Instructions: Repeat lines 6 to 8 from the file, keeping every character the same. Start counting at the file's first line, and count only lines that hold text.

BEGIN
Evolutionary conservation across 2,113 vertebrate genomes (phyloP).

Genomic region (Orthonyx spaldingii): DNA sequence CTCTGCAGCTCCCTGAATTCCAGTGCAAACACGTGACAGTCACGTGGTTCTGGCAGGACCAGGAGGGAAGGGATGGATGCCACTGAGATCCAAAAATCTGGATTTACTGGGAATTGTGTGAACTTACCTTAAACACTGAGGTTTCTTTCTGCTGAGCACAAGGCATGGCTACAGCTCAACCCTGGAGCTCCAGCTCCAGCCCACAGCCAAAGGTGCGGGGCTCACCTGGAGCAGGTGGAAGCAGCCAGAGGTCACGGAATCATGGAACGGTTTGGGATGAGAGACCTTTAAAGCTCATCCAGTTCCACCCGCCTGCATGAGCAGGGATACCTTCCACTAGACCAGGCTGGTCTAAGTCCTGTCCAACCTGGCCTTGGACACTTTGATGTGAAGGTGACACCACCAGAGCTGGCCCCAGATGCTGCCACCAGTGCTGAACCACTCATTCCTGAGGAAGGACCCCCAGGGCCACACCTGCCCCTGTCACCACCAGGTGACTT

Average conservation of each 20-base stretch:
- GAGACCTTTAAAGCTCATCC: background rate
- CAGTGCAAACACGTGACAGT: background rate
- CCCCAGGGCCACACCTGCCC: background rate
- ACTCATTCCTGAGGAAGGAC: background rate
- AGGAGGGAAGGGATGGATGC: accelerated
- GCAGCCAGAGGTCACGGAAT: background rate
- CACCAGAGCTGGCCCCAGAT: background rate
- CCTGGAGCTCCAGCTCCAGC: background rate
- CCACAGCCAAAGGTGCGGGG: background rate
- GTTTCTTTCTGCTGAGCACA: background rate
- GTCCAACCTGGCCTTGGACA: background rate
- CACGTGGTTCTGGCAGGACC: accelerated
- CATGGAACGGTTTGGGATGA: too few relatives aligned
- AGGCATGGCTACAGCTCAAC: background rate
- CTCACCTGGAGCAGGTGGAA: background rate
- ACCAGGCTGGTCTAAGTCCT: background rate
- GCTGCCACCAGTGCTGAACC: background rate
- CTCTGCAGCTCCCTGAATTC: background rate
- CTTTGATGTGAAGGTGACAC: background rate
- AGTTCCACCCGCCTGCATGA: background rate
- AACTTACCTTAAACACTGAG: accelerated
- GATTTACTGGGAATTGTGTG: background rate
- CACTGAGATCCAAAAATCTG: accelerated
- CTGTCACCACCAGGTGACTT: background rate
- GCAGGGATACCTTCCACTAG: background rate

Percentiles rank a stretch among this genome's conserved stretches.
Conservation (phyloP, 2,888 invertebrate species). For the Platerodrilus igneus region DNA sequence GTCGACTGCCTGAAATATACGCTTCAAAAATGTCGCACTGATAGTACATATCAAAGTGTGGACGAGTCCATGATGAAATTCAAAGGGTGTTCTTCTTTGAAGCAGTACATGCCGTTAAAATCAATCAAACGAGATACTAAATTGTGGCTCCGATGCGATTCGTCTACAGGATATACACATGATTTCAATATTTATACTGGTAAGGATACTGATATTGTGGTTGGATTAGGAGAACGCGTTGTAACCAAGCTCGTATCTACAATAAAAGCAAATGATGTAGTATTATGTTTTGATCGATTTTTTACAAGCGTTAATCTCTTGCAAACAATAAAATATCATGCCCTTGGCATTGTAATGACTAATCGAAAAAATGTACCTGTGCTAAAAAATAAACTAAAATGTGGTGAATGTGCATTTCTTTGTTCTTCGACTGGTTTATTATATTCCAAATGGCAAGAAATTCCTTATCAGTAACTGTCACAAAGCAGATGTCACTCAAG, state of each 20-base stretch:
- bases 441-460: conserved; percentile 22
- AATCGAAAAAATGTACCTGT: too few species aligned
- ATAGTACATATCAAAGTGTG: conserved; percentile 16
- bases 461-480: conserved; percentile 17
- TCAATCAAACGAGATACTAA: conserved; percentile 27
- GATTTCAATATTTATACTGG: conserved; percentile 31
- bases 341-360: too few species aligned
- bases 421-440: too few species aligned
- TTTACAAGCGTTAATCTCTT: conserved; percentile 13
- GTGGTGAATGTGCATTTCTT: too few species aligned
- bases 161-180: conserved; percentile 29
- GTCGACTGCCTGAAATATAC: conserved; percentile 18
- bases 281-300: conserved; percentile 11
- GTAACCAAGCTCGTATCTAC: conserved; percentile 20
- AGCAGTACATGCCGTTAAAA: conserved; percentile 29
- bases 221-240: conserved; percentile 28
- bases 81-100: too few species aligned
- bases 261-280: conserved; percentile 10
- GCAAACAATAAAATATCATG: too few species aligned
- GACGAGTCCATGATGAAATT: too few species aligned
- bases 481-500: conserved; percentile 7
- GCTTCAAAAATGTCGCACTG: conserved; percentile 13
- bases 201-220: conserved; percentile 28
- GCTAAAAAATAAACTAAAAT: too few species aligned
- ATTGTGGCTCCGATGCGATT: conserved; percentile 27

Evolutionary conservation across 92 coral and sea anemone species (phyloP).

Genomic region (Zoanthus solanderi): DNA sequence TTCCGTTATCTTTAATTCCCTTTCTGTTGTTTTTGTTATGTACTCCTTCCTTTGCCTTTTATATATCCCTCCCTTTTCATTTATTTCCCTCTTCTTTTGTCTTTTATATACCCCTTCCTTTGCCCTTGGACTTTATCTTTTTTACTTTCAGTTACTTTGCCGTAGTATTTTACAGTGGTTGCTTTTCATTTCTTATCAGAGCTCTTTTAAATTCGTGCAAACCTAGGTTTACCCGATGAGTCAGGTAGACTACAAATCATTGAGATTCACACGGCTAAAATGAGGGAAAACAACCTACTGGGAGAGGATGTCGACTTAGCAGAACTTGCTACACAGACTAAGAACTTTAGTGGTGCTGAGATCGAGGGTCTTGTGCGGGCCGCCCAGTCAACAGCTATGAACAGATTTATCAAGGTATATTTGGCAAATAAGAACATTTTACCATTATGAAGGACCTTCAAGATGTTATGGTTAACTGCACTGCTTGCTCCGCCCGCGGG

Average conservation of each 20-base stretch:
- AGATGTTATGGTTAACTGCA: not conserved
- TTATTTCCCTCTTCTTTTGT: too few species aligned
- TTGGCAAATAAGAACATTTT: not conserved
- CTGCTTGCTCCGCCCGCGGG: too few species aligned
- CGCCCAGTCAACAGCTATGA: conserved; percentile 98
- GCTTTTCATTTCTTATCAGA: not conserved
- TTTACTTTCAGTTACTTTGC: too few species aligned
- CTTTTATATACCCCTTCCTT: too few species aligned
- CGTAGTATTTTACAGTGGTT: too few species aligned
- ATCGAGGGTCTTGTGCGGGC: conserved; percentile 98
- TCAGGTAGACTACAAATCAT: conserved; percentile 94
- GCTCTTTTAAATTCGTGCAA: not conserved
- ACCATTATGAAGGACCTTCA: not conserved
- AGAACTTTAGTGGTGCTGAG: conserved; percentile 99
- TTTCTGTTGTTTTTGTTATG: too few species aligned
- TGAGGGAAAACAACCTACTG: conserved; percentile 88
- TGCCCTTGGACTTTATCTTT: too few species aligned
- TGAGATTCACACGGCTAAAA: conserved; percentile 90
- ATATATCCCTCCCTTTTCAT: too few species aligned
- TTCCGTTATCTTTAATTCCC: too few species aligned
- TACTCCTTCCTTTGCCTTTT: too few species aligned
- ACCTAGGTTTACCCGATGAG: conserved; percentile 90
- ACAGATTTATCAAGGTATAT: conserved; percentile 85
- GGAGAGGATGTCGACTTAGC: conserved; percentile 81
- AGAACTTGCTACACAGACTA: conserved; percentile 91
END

- CCCCAGGGCCACACCTGCCC: background rate
- ACTCATTCCTGAGGAAGGAC: background rate
- AGGAGGGAAGGGATGGATGC: accelerated